Other Name: mucoclear 3%

  Eligibility

Ages Eligible for Study:   up to 12 Months
Genders Eligible for Study:   Both
Accepts Healthy Volunteers:   Yes
Criteria

Inclusion Criteria:

  • Previously healthy infants under 1 year of age
  • Admitted to hospital with a clinical diagnosis of acute bronchiolitis, following the UK definition of an infant with an apparent viral respiratory tract infection associated with airways obstruction manifest by hyperinflation, tachypnoea and subcostal recession with widespread crepitations on auscultation
  • Requiring supplemental oxygen therapy on admission

Exclusion Criteria:

  • Wheezy bronchitis or asthma - children with an apparent viral respiratory infection and wheeze with no or occasional crepitations
  • Previous lower respiratory tract infections
  • Risk factors for severe disease [gestation <32 weeks, immunodeficiency, neurological and cardiac conditions, chronic lung disease]
  • Subjects where the carer's English is not fluent and translational services are not available
  • Requiring admission to high dependency or intensive care units at the time of recruitment
  Contacts and Locations
Please refer to this study by its ClinicalTrials.gov identifier: NCT01469845

Contacts
Contact: Mark L Everard, DM 0044 114 271 7400 m.l.everard@sheffield.ac.uk
Contact: Liz A Cross, MA 0044 114 222 0762 e.a.cross@sheffield.ac.uk

Locations
United Kingdom
Alder Hey Children's NHS Foundation Trust Hospital Recruiting
Liverpool, Merseyside, United Kingdom, L12 2AP
Contact: Paul McNamara       mcnamp@liv.ac.uk   
Contact: Ian Sinha       iansinha@liv.ac.uk   
Principal Investigator: Paul McNamara         
University Hospital of North Staffordshire Recruiting
Stoke, North Staffordshire, United Kingdom, ST4 6QG
Contact: John Alexander       john.alexander@uhns.nhs.uk   
Principal Investigator: John Alexander         
University Hospital of Wales Recruiting
Cardiff, South Wales, United Kingdom, CF14 4XW
Contact: Colin Powell       powellc7@cardiff.ac.uk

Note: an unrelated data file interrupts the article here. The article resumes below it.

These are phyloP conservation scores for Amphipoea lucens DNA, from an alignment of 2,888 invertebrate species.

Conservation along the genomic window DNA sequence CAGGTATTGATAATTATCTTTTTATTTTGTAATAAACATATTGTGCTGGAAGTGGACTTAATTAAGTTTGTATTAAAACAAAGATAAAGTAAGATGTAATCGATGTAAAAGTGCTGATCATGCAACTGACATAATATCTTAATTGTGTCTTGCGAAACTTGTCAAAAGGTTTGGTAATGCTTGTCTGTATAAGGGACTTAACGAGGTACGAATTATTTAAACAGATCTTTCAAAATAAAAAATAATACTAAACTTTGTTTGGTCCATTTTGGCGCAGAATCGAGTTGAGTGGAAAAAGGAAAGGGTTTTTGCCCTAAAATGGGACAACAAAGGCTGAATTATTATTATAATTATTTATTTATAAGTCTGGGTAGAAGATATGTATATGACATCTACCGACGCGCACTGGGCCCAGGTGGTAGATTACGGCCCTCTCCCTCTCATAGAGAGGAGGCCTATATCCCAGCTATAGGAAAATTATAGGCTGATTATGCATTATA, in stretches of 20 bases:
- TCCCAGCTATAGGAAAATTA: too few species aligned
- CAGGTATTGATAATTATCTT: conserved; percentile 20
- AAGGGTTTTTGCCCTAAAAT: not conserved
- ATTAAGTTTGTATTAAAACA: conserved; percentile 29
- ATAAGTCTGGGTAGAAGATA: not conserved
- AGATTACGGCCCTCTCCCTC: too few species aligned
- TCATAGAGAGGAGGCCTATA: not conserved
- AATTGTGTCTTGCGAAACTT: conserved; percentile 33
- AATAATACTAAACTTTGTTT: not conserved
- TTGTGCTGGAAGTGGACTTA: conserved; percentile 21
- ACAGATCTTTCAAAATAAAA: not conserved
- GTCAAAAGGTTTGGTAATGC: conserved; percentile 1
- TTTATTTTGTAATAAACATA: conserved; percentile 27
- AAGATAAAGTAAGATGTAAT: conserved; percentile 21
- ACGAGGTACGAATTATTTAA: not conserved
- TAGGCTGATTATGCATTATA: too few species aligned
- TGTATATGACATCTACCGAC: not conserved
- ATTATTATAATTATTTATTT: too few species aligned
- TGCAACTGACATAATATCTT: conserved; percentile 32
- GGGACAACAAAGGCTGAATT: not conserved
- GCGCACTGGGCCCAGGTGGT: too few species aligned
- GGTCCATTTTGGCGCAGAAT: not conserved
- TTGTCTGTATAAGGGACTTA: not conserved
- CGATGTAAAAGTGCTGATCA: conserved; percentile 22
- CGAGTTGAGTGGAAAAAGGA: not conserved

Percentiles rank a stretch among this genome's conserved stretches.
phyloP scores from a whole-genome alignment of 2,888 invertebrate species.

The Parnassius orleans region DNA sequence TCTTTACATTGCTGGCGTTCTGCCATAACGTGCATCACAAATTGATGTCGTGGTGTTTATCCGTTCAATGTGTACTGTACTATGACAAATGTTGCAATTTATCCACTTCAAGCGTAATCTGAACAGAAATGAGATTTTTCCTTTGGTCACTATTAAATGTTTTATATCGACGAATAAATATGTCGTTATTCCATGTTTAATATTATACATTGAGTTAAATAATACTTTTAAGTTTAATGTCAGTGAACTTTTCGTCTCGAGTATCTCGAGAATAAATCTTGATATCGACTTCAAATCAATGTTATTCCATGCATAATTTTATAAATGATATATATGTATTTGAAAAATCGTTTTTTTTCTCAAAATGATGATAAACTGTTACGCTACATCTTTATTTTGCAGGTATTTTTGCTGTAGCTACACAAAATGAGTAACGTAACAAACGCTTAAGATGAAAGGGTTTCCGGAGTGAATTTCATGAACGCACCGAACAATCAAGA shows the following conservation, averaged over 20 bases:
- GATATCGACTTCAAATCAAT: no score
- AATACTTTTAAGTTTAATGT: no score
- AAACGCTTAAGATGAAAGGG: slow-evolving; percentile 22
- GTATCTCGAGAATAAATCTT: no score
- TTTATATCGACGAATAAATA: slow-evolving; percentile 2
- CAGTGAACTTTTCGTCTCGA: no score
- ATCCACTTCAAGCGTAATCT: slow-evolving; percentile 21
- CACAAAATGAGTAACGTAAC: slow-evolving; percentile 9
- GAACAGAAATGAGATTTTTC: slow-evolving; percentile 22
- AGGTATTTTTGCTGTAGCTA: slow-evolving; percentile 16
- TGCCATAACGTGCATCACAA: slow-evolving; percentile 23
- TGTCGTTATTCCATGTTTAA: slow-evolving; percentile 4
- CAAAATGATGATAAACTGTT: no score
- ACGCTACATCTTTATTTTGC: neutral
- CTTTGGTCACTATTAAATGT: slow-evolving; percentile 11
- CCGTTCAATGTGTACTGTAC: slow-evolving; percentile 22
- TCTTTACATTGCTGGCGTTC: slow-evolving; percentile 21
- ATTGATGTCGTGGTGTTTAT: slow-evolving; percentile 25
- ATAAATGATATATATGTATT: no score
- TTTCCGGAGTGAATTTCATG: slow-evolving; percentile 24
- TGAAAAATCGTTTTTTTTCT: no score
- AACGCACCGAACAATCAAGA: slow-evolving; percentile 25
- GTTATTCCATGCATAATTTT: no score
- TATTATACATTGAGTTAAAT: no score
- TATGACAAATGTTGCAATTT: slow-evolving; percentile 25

Principal Investigator: Colin Powell         
Doncaster & Bassetlaw Hospitals NHS Foundation Trust Recruiting
Doncaster, South Yorkshire, United Kingdom, DN2 5LT
Contact: Mathew Kurian       mathew.kurian@dbh.nhs.uk   
Principal Investigator: Mathew Kurian         
Rotherham NHS Foundation Trust Recruiting
Rotherham, South Yorkshire, United Kingdom, S60 2UD
Contact: Peter Macfarlane       peter.macfarlane@rothgen.nhs.uk   
Principal Investigator: Peter Macfarlane         
Sheffield Children's NHS Foundation Trust Recruiting
Sheffield, South Yorkshire, United Kingdom, S10 2TH
Contact: Heather Elphick       heather.elphick@sch.nhs.uk   
Principal Investigator: Heather Elphick         
Bradford Teaching Hospitals NHS Foundation Trust Recruiting
Bradford, West Yorkshire, United Kingdom, BD9 6RJ
Contact: Eduardo Moya       Eduardo.Moya@bthft.nhs.uk   
Principal Investigator: Eduardo Moya         
Calderdale and Huddersfield NHS Foundation Trust Recruiting
Halifax, West Yorkshire, United Kingdom
Contact: Garside Jonathan       jonathan.garside@cht.nhs.uk   
Principal Investigator: Jonathan Garside         
Leeds Teaching Hospital NHS Trust Recruiting
Leeds, West Yorkshire, United Kingdom, LS1 3EX
Contact: Philip Chetcuti       philip.chetcuti@leedsth.nhs.uk   
Principal Investigator: Philip Chetcuti         
Sponsors and Collaborators
Sheffield Children's NHS Foundation Trust
University of Sheffield
  More Information

Additional Information:
No publications provided

Responsible Party: Sheffield Children's NHS Foundation Trust
ClinicalTrials.gov Identifier: NCT01469845     History of Changes
Other Study ID Numbers: SCH/1/016, HTA09/91/22
Study First Received: November 9, 2011
Last Updated: November 9, 2011
Health Authority: United Kingdom: Department of Health

Keywords provided by Sheffield Children's NHS Foundation Trust:
hospital admissions
acute bronchiolitis
under one year old
requiring oxygen therapy

Additional relevant MeSH terms:
Bronchiolitis
Bronchitis
Bronchial Diseases
Respiratory Tract Diseases
Lung Diseases, Obstructive
Lung Diseases
Respiratory Tract Infections

ClinicalTrials.gov processed this record on April 15, 2014